On Wed, 6 Sep 2000, Horst von Brand wrote:
>Experts on legal stuff and copyright you won't find here, I'm afraid.
>May I ask why not GPLing the driver? You could for example state that the
>code is under GPL for use in the Linux kernel only,
Not possible. The GPL explicitly states that you may NOT make
additional restrictions. You can release the code under GPL "for
the linux kernel", however if it is GPL, *NOTHING* prevents
someone from taking that GPL code and turning it into a GPL
Windows driver or GPL BeOS driver, etc...
You can not add additional requirements to GPL licenced code
without voiding the GPL licencing. Sure, you can state whatever
you like in your text files, and you can claim restrictions to
the GPL, but the GPL document itself (COPYING) will contradict
what you're saying, and explicitly states if there are
contradictions, that the GPL is void.
If someone makes something GPL, they put the COPYING file in, and
make comments in the code that it is GPL. Thats it. If they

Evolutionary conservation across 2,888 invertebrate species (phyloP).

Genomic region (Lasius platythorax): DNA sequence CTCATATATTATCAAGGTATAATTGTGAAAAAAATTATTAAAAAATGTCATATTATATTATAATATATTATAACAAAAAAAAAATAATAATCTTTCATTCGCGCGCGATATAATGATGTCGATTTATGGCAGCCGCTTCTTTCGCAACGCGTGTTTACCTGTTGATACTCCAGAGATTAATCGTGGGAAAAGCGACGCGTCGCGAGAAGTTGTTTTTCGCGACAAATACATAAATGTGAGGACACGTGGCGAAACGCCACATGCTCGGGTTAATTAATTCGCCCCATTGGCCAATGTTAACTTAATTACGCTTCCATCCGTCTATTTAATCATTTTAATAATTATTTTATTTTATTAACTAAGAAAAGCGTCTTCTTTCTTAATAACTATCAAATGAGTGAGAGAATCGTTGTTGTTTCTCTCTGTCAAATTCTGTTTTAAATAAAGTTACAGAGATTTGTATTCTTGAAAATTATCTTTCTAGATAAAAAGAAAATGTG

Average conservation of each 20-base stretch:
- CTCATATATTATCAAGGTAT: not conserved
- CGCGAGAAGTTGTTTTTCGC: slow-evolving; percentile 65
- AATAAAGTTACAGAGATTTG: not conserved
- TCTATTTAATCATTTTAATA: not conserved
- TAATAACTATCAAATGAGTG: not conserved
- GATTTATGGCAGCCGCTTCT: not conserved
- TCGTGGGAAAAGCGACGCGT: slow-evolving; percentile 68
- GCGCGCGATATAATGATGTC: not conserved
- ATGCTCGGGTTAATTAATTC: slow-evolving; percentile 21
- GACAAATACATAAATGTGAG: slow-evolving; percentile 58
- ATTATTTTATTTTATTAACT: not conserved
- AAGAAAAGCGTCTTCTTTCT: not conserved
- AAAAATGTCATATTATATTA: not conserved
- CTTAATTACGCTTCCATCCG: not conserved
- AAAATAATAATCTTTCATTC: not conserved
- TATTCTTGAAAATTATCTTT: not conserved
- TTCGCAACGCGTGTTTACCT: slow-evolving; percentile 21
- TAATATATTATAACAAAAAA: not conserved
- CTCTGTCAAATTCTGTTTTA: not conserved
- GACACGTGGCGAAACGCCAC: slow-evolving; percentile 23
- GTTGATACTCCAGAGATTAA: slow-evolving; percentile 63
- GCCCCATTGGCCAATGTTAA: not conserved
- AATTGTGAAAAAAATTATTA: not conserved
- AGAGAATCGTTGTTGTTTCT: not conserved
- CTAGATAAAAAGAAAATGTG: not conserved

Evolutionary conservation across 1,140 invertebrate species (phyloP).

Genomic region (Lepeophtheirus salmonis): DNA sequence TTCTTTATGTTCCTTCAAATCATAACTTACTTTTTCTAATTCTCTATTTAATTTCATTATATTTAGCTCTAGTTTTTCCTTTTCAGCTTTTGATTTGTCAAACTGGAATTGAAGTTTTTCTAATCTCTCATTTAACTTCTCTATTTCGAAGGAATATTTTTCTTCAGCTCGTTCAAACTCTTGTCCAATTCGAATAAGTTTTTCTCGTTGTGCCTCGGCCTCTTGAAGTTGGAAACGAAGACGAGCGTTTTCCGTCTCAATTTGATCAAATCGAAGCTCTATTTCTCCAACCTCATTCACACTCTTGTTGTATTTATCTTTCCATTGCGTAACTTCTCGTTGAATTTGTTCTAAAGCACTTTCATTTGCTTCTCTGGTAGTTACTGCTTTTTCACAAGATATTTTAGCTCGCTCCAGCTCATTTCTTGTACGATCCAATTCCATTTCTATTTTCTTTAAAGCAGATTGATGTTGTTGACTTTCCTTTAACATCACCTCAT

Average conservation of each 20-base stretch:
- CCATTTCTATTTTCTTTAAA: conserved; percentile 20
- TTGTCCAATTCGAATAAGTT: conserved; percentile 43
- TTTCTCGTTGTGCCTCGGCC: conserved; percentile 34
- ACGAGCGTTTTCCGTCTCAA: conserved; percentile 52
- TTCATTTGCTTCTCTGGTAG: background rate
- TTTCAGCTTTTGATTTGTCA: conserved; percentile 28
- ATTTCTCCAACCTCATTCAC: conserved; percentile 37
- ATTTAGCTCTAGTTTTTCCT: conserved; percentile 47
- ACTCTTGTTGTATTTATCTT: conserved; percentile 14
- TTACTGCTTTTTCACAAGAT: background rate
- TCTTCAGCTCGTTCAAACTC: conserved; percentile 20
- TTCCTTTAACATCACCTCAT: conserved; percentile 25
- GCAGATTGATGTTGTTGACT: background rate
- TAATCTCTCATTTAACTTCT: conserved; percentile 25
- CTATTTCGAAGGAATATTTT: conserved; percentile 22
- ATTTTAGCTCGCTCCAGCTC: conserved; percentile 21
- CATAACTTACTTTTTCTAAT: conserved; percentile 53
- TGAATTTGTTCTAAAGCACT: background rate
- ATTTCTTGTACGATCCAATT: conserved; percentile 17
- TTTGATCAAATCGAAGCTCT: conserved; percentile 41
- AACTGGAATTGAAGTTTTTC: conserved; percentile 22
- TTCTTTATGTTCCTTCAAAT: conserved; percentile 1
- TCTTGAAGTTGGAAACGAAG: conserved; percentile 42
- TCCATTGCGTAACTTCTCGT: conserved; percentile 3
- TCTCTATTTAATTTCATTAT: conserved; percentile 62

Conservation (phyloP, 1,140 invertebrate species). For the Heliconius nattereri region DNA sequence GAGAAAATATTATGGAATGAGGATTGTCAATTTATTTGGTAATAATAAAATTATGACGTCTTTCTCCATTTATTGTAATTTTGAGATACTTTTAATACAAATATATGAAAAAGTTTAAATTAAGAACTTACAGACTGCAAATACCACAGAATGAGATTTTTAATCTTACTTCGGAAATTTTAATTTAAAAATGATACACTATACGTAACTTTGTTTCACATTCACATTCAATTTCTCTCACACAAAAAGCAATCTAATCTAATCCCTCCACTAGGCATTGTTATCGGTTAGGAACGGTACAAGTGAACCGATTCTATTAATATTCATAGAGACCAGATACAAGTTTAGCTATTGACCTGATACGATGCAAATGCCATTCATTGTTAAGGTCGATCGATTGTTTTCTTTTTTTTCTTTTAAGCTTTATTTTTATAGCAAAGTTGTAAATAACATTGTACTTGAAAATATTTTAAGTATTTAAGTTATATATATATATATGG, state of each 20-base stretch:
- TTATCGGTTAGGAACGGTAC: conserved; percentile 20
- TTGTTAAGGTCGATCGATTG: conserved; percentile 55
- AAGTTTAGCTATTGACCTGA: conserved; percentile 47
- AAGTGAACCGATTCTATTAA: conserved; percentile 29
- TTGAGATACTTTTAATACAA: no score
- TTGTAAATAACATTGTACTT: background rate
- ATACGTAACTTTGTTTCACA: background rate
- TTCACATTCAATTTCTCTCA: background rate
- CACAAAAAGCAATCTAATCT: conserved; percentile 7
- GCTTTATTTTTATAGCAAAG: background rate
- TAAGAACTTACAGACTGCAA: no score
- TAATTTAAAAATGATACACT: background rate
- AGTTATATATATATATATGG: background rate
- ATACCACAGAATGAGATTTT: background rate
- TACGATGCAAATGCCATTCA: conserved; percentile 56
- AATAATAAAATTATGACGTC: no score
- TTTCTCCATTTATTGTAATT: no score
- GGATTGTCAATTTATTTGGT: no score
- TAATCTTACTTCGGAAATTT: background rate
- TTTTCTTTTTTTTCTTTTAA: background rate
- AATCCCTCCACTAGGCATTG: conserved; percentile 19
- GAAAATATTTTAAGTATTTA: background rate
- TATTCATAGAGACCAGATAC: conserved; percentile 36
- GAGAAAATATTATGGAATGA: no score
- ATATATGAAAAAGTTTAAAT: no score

need to clarify anything at all, then they should not consider
GPL at all because they are likely to make "additional
restrictions" which are expressly prohibited by the GPL.
They can take the GPL licence text, modify it how they see fit,
and call it the "Something Else Public License" if they like,
then it wont be subject to the GPL's wording. This however might
infringe upon GNU's copyright on the GPL document itself, so a
complete license rewrite may be in order.
In general however, people in the open source community tend to
avoid drivers and code for the kernel that are not GPL, due to
the air of questionability behind them, and other similar
>even distribute under the GPL and some other license at the
>same time. By giving the Linux community the right to modify
>and redistribute the result it will benefit from the general
>work on drivers to port them forward and fix bugs.
That is certainly possible, however I've seen other code put out
that states "This is the Linux version which is under the GPL
license. You may use this code with the GPL license in Linux
That just simply doesn't work. The GPL does not allow you to say
that code is "for Linux only". You can say it, but saying it
and using the GPL doesn't mean that the contradiction of wording
is allowed all of a sudden.
-- Mike A. Harris | Computer Consultant | Capslock Consulting Linux Advocate | Open Source Advocate | Red Hat Linux Fanatic Are you an open source developer? Need web space? Your own project mailing lists? Bug tracking software? CVS Repository? Build environments? Head over to http://sourceforge.net for all of that, and more, for free!
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